‘It’s slightly scary’: How Catholic schools are preparing for class during the pandemic

Washington, D.C. Newsroom, Jul 27, 2020 / 02:10 pm (CNA).- As Catholic schools prepare to reopen for in-person and remote learning in the fall, teachers and staff are bracing for the challenges both to students’ health and their education.

On Saturday, CNA reported across various diocesan and archdiocesan Catholic schools that plan to reopen for in-person learning this fall, and those which are planning for virtual-only learning.

But, educators warn, each route carries its own set of challenges to upholding the safety of students, staff, and the broader public during the pandemic, while ensuring that students do not fall behind in their learning.

Tim Hruszkewycz, a high school English teacher at Villa Madonna Academy in Northern Kentucky, said that his school is reopening full-time in the fall, with no virtual learning.

The school has moved his class to a larger room and provided an outdoor area for teaching as well, which is weather-dependent, Hruszkewycz told CNA, and is requiring all students to wear masks.

“It’s slightly scary,” he said. Though confident that students at the school will abide by the mask requirement, he noted that high school students are more likely to carry and spread the virus than are elementary school children.

In March, Hruskewycz told CNA of how he had to suddenly adjust to teaching classes virtually as the school closed during the COVID-19 pandemic. What followed at the school was an “amazing success story,” he said, as he was still able to cover plenty of material with the students for the rest of the semester.

However, he admitted, “we were the exception to the rule,” as he heard of many other schools where students had trouble learning at home.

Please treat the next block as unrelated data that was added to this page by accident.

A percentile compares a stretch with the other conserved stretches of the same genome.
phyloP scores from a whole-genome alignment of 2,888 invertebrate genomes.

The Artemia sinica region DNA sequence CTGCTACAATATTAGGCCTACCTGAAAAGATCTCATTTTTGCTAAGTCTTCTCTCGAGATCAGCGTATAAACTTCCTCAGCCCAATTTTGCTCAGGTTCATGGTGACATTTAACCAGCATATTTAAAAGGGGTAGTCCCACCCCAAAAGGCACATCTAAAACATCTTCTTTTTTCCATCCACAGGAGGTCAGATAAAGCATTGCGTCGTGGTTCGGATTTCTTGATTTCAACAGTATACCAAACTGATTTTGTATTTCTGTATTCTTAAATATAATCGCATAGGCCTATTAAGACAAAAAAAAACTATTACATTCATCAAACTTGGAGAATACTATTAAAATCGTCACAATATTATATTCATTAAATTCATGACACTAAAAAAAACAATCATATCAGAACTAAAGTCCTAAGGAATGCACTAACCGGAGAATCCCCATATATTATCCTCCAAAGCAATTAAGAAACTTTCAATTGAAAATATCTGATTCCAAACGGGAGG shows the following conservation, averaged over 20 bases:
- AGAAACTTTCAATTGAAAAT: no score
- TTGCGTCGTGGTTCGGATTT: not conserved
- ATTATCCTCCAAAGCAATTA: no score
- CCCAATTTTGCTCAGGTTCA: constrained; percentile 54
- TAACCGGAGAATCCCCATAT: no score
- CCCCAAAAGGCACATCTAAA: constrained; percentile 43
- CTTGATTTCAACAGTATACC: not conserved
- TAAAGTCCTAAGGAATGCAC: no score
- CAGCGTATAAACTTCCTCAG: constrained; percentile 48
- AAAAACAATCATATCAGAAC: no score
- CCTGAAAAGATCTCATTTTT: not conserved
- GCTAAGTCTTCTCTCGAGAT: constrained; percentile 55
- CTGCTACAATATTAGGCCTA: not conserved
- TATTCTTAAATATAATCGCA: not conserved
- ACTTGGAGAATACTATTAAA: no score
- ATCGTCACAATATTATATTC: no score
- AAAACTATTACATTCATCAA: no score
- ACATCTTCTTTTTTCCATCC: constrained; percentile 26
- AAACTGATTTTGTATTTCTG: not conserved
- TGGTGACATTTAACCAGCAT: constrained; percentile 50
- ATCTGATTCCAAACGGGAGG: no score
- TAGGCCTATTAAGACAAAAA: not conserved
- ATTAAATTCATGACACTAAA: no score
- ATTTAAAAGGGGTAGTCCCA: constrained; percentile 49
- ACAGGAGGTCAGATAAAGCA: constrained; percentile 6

While teaching in-person might be easier than teaching a class remotely, there are special risks and challenges involved in hosting full-time in-person classes, he said.

Hruskewycz said that he and his wife are expecting a newborn child on the first scheduled day of school, and that he is “terrified” of potentially contracting the virus at school and bringing it home. While the school may control the hygiene of students during the school day, it cannot control for the behavior of students outside of school, he said.

Furthermore, a community of Benedictine nuns, the Sisters of St. Walburg Monastery, reside on campus and some of the sisters occasionally serve as substitute teachers at the school. Many in the community are getting older and are more at risk from the virus, Hruszkewycz said.

The quality of the students’ education during the pandemic is also in question. If schools reopen, only to shut down again during the semester due to a COVID outbreak, the students might not learn as much as they would if the school stayed virtual the whole time, he said.

Hruszkewycz said that in the spring of 2020, he was still able to teach around 75% of what he would have taught in a normal classroom.

“I’d rather they get a good 75 than a broken-up 100,” he said, comparing virtual learning to in-person learning that is interrupted by closures.

In California, schools are currently slated to reopen virtually.